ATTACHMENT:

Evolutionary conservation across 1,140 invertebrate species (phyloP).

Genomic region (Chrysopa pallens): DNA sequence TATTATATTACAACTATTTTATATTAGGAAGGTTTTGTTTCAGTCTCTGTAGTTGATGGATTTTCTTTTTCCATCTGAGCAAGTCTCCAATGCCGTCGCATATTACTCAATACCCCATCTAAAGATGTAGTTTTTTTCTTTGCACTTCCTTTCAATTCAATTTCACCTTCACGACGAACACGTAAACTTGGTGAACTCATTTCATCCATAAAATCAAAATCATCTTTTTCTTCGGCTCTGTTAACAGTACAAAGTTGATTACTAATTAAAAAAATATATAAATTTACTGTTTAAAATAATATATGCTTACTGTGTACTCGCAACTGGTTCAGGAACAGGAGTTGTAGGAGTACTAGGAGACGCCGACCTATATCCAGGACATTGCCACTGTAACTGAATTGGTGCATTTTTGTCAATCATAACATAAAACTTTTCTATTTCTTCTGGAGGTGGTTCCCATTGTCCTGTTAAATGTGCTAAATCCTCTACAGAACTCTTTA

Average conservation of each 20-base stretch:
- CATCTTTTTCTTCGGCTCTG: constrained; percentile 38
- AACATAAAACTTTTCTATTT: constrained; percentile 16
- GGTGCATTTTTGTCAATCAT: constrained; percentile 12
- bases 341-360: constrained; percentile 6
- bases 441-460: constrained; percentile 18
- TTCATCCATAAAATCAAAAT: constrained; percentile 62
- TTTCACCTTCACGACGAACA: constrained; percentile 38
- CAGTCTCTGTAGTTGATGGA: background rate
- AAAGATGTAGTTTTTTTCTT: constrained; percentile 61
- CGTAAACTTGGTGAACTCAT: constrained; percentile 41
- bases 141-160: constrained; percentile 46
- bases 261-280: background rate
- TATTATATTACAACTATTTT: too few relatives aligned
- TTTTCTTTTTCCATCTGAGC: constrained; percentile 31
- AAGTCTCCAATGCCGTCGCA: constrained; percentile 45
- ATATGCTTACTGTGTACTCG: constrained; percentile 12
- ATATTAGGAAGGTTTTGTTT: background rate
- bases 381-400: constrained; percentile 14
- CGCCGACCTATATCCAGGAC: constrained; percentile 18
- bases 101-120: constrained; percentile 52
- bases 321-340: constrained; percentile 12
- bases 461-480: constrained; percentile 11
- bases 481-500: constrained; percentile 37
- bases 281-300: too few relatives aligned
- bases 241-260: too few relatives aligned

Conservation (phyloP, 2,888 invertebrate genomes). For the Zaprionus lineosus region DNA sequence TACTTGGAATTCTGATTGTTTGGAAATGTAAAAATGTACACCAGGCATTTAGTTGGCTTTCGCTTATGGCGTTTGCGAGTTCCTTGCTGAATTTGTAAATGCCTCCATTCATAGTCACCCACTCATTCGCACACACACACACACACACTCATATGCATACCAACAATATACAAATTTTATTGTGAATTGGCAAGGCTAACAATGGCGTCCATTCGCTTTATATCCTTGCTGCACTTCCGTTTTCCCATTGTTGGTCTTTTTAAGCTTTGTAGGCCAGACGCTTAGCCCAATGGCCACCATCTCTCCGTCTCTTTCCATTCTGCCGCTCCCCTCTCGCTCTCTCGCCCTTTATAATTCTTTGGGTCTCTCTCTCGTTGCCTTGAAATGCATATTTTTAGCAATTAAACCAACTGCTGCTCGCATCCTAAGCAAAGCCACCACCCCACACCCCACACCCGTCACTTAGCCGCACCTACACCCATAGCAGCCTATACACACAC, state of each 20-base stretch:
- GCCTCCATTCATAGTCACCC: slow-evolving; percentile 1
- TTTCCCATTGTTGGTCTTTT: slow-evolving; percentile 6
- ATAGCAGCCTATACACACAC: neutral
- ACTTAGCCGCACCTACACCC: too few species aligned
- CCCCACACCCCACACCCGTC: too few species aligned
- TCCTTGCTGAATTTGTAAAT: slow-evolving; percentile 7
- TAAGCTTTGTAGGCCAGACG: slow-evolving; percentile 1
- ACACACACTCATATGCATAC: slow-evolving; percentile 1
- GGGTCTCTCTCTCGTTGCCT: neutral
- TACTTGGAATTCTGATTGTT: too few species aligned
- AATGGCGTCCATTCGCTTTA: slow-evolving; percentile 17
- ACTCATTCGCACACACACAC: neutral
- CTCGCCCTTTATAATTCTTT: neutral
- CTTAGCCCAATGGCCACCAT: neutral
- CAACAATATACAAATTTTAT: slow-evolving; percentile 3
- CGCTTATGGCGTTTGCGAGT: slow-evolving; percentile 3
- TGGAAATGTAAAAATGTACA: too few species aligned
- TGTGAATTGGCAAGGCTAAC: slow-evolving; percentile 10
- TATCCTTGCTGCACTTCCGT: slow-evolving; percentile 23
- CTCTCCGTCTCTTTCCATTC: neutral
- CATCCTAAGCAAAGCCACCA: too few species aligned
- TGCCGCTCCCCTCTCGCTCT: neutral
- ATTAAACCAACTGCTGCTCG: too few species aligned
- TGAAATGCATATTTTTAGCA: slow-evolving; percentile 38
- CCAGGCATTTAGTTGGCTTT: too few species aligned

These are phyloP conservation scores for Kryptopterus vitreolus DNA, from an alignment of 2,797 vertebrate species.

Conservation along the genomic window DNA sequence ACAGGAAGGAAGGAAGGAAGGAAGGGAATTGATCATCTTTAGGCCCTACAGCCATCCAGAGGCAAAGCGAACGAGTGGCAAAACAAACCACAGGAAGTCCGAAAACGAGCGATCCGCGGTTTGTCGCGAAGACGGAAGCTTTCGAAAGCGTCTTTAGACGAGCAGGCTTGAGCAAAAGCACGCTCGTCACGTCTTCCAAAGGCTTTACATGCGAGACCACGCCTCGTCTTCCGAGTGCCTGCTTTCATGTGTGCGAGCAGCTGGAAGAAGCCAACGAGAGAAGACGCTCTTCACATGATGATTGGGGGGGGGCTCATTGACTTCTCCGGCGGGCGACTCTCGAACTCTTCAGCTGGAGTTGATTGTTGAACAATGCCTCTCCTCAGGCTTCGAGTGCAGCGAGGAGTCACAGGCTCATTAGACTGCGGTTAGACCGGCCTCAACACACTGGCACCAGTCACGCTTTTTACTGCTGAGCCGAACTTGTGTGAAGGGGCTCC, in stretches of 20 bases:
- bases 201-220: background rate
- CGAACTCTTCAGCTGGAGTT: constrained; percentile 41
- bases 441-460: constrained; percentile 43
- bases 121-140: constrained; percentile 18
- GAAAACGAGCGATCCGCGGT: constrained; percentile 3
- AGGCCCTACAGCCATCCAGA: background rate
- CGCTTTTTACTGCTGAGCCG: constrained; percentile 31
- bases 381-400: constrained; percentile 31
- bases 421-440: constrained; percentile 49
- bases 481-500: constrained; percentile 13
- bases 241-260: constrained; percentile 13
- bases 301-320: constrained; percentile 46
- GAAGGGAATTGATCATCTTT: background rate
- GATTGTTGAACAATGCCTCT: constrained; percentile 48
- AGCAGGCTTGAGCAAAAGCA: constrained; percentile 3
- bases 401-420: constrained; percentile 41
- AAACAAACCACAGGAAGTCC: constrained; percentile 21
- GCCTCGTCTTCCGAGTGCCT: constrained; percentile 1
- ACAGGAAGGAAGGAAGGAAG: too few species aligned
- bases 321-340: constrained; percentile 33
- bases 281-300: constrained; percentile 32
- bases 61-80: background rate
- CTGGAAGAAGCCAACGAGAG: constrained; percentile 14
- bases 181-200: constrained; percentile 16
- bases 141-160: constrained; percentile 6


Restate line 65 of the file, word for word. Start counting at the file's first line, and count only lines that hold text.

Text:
- bases 421-440: constrained; percentile 49